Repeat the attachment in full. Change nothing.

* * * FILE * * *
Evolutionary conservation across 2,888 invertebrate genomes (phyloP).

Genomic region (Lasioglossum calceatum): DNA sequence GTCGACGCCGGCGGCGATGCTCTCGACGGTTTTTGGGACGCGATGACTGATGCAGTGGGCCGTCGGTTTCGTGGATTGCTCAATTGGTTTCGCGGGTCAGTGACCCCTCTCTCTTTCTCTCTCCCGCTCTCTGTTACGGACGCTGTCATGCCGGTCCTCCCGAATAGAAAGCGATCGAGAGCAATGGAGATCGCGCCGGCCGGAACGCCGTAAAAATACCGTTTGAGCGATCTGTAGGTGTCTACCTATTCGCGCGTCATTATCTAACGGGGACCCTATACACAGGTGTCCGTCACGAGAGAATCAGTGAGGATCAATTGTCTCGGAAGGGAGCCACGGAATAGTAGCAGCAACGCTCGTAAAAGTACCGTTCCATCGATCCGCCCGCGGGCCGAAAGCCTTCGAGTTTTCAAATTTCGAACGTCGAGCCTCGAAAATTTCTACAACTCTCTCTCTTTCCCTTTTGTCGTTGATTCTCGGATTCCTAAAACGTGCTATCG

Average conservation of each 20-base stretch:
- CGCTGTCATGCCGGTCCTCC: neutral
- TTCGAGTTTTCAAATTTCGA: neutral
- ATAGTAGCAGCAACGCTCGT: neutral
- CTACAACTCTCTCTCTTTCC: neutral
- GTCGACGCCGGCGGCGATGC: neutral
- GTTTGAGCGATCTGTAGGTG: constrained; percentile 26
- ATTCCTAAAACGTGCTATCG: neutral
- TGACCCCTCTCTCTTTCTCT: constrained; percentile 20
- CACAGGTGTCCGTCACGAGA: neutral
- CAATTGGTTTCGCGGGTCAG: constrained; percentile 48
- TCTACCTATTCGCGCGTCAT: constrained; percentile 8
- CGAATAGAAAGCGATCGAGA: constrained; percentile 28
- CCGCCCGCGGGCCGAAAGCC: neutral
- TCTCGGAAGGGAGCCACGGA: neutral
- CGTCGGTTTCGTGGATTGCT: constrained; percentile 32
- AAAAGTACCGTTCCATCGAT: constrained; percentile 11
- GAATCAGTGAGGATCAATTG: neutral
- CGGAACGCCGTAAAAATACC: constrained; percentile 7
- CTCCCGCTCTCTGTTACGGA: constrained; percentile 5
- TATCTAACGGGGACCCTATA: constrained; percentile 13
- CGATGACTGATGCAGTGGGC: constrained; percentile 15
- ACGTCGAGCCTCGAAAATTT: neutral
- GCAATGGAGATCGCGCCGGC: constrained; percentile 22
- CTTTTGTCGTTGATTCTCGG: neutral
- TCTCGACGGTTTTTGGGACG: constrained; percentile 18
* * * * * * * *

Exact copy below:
Evolutionary conservation across 2,888 invertebrate genomes (phyloP).

Genomic region (Lasioglossum calceatum): DNA sequence GTCGACGCCGGCGGCGATGCTCTCGACGGTTTTTGGGACGCGATGACTGATGCAGTGGGCCGTCGGTTTCGTGGATTGCTCAATTGGTTTCGCGGGTCAGTGACCCCTCTCTCTTTCTCTCTCCCGCTCTCTGTTACGGACGCTGTCATGCCGGTCCTCCCGAATAGAAAGCGATCGAGAGCAATGGAGATCGCGCCGGCCGGAACGCCGTAAAAATACCGTTTGAGCGATCTGTAGGTGTCTACCTATTCGCGCGTCATTATCTAACGGGGACCCTATACACAGGTGTCCGTCACGAGAGAATCAGTGAGGATCAATTGTCTCGGAAGGGAGCCACGGAATAGTAGCAGCAACGCTCGTAAAAGTACCGTTCCATCGATCCGCCCGCGGGCCGAAAGCCTTCGAGTTTTCAAATTTCGAACGTCGAGCCTCGAAAATTTCTACAACTCTCTCTCTTTCCCTTTTGTCGTTGATTCTCGGATTCCTAAAACGTGCTATCG

Average conservation of each 20-base stretch:
- CGCTGTCATGCCGGTCCTCC: neutral
- TTCGAGTTTTCAAATTTCGA: neutral
- ATAGTAGCAGCAACGCTCGT: neutral
- CTACAACTCTCTCTCTTTCC: neutral
- GTCGACGCCGGCGGCGATGC: neutral
- GTTTGAGCGATCTGTAGGTG: constrained; percentile 26
- ATTCCTAAAACGTGCTATCG: neutral
- TGACCCCTCTCTCTTTCTCT: constrained; percentile 20
- CACAGGTGTCCGTCACGAGA: neutral
- CAATTGGTTTCGCGGGTCAG: constrained; percentile 48
- TCTACCTATTCGCGCGTCAT: constrained; percentile 8
- CGAATAGAAAGCGATCGAGA: constrained; percentile 28
- CCGCCCGCGGGCCGAAAGCC: neutral
- TCTCGGAAGGGAGCCACGGA: neutral
- CGTCGGTTTCGTGGATTGCT: constrained; percentile 32
- AAAAGTACCGTTCCATCGAT: constrained; percentile 11
- GAATCAGTGAGGATCAATTG: neutral
- CGGAACGCCGTAAAAATACC: constrained; percentile 7
- CTCCCGCTCTCTGTTACGGA: constrained; percentile 5
- TATCTAACGGGGACCCTATA: constrained; percentile 13
- CGATGACTGATGCAGTGGGC: constrained; percentile 15
- ACGTCGAGCCTCGAAAATTT: neutral
- GCAATGGAGATCGCGCCGGC: constrained; percentile 22
- CTTTTGTCGTTGATTCTCGG: neutral
- TCTCGACGGTTTTTGGGACG: constrained; percentile 18